For the first time in her life my daughter, Grace, is roughing it. She’s been spending her junior year of college studying abroad. The first semester was spent in Italy with a lovely family. Her Italian mother cooked fresh meals for her every day. Grace had a beautiful room in their apartment and went on family vacations with them to the beach and elsewhere.
This semester, she is in Africa. It’s amazing that we can talk to her by phone almost daily even though she is living in a remote village in Botswana. She lives in a modest home with another lovely family. And this time around she’s missing a few of the comforts of her home life here.
Grace tells us she has been bitten by all kinds of bugs. One night she woke up to a roach crawling across her foot. I laughed when she told me. When Grace is home, she screams for me or her father to get a stink bug or lady bug she might see crawling on the wall of her room. “I guess you are no longer afraid of bugs,” I said. She told me that she has no choice but to go with the flow.
This is great, I thought.
If Grace needs to use the toilet, she has to go to the outhouse. She told me that one day she went to use it and there were bees in the hole. I think she decided that whatever she went to do had to wait until she went to town for class. Bathing requires her to go outside to heat her water and then bring it to her room to take a bath from a small bucket.
It’s so hot, she says, that sometimes all she does is sit outside to try and catch a breeze. I bet she will really appreciate air conditioning when she comes home. Meals consist of rice, beans, spam and fish cakes, to name a few of the foods she’s eaten. The kids have a maybe a ball or rope to play with.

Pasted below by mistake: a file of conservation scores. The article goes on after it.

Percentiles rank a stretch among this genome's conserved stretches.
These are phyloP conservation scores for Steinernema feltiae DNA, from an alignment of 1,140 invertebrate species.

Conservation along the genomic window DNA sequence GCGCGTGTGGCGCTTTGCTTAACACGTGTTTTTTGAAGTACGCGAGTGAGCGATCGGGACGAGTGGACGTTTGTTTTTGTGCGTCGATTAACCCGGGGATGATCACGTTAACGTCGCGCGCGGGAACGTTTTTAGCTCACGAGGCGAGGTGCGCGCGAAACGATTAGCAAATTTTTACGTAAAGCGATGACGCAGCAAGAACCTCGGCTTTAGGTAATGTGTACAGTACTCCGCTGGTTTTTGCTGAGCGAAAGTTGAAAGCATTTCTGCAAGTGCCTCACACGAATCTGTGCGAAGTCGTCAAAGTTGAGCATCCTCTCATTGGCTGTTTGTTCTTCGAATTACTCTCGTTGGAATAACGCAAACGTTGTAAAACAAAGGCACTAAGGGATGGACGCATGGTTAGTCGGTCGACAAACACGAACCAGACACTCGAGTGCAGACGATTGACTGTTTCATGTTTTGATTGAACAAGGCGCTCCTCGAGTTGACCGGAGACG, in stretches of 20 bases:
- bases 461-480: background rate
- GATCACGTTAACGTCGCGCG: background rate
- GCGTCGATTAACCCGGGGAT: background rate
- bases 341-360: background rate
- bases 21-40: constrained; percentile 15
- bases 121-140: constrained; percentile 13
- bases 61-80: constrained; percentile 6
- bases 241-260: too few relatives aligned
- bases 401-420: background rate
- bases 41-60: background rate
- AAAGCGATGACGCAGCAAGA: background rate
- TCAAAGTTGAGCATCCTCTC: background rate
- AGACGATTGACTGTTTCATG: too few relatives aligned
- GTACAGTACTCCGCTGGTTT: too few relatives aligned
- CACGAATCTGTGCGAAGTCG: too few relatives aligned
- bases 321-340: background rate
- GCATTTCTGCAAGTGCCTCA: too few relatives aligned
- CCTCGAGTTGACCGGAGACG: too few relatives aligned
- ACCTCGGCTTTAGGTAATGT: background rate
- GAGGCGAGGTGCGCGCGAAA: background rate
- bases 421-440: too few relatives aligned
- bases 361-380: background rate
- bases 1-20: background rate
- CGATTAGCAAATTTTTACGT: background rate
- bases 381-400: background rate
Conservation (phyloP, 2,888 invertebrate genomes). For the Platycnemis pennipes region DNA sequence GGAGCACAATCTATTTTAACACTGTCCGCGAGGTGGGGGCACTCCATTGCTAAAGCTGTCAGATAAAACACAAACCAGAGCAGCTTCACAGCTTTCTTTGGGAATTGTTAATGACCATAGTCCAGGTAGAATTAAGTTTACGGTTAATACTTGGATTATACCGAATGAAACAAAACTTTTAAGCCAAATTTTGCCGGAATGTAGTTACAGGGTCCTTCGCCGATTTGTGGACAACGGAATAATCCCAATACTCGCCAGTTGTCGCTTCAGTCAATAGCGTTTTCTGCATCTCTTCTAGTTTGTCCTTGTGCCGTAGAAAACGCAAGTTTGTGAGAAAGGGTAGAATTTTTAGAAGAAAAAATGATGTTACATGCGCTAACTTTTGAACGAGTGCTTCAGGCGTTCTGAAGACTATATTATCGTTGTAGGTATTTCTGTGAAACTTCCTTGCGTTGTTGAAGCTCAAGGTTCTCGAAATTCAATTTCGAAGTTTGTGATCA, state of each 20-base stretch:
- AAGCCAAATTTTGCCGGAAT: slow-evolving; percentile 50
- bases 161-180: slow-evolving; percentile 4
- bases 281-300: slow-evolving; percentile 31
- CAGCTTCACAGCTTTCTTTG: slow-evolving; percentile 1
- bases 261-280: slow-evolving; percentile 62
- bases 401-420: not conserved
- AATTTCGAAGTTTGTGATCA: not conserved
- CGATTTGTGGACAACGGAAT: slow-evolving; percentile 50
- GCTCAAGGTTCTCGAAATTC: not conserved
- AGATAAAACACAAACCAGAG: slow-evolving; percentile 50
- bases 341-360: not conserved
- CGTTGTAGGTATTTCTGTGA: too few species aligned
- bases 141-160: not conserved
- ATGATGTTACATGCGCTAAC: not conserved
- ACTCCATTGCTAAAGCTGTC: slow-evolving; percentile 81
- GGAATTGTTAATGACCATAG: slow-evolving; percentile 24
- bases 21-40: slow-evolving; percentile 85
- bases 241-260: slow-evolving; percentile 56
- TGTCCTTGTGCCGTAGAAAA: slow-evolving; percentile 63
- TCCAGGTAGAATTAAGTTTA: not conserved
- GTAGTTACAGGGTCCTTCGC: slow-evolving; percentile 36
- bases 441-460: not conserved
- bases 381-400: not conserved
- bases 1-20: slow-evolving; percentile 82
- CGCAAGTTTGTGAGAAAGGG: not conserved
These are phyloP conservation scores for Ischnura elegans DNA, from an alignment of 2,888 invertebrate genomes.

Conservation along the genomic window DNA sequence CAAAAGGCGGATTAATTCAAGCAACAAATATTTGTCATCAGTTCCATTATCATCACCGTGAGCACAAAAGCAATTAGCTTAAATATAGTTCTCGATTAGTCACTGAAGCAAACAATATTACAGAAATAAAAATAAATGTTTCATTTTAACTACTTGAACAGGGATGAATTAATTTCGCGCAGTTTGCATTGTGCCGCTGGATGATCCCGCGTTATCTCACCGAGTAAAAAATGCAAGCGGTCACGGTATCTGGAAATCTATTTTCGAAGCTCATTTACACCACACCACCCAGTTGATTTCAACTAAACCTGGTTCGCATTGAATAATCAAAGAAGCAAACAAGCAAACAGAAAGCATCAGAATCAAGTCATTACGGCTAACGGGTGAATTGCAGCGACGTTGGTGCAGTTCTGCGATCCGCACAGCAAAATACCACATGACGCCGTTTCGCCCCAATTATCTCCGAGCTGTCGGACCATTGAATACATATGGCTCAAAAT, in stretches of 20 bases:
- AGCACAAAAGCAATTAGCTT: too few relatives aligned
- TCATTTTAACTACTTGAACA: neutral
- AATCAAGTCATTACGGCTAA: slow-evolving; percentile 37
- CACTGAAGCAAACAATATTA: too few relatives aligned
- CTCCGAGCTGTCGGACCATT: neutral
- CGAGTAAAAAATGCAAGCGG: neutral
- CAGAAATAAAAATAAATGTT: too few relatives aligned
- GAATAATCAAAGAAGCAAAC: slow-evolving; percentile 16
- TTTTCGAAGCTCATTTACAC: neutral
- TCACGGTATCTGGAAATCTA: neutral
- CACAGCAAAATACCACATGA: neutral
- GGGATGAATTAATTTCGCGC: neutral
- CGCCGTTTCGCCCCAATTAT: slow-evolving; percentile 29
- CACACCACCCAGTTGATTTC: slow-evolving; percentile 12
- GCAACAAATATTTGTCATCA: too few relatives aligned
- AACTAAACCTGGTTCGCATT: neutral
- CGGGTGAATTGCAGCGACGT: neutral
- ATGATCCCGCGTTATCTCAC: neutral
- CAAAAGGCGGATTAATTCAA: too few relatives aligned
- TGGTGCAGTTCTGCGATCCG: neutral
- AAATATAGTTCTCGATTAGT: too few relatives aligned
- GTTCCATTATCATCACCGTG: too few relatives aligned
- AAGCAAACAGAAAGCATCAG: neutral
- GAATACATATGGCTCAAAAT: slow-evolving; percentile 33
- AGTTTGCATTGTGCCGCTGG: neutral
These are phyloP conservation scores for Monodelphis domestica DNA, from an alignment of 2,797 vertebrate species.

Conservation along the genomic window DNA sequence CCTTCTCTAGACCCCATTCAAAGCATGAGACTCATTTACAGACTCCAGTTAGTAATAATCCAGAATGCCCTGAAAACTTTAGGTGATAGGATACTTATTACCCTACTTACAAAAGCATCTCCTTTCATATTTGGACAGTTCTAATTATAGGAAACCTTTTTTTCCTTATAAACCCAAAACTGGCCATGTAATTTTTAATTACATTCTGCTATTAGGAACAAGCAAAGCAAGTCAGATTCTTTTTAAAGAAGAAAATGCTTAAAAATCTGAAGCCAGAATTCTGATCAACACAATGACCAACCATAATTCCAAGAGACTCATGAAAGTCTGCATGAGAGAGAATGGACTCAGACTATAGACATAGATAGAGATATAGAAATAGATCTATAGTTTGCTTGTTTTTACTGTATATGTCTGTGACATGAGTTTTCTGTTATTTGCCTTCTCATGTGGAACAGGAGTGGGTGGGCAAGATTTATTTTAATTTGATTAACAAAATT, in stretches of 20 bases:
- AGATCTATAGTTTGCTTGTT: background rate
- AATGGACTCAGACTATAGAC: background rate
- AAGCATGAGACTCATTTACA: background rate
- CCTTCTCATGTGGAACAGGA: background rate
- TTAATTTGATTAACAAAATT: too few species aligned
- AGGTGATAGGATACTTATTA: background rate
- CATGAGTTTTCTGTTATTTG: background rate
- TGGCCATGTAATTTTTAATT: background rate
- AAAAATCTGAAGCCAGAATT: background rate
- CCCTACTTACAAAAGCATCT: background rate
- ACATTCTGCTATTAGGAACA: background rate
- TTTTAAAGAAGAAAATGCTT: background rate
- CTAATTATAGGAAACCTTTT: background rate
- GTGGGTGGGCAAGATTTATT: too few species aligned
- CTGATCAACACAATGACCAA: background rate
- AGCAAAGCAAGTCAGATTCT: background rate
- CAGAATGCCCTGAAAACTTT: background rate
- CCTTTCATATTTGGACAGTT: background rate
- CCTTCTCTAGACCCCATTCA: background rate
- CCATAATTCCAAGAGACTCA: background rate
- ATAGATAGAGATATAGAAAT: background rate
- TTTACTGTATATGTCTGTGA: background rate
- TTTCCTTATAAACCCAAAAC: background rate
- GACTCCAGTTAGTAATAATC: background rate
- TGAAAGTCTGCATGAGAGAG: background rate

Despite having very little, Grace says the people in the village are very happy — and she is having the experience of her life. One Saturday, for example, she went to a traditional funeral in the morning and a wedding in the afternoon.
I am proud of her for stepping out there. When we drove her to the airport at the beginning of this semester, she cried because she was afraid of what was ahead in Botswana. Now that she is there, she is adjusting, learning a lot and growing up. It’s one thing to rough it at camp, at a scouting or school trip.
This is a whole new world.
And all of this reinforces her choice, our choice and the importance of seeing the world. If your kids have the urge and the opportunity to travel like this, I say push them out the door. They will learn so much about the world and also themselves.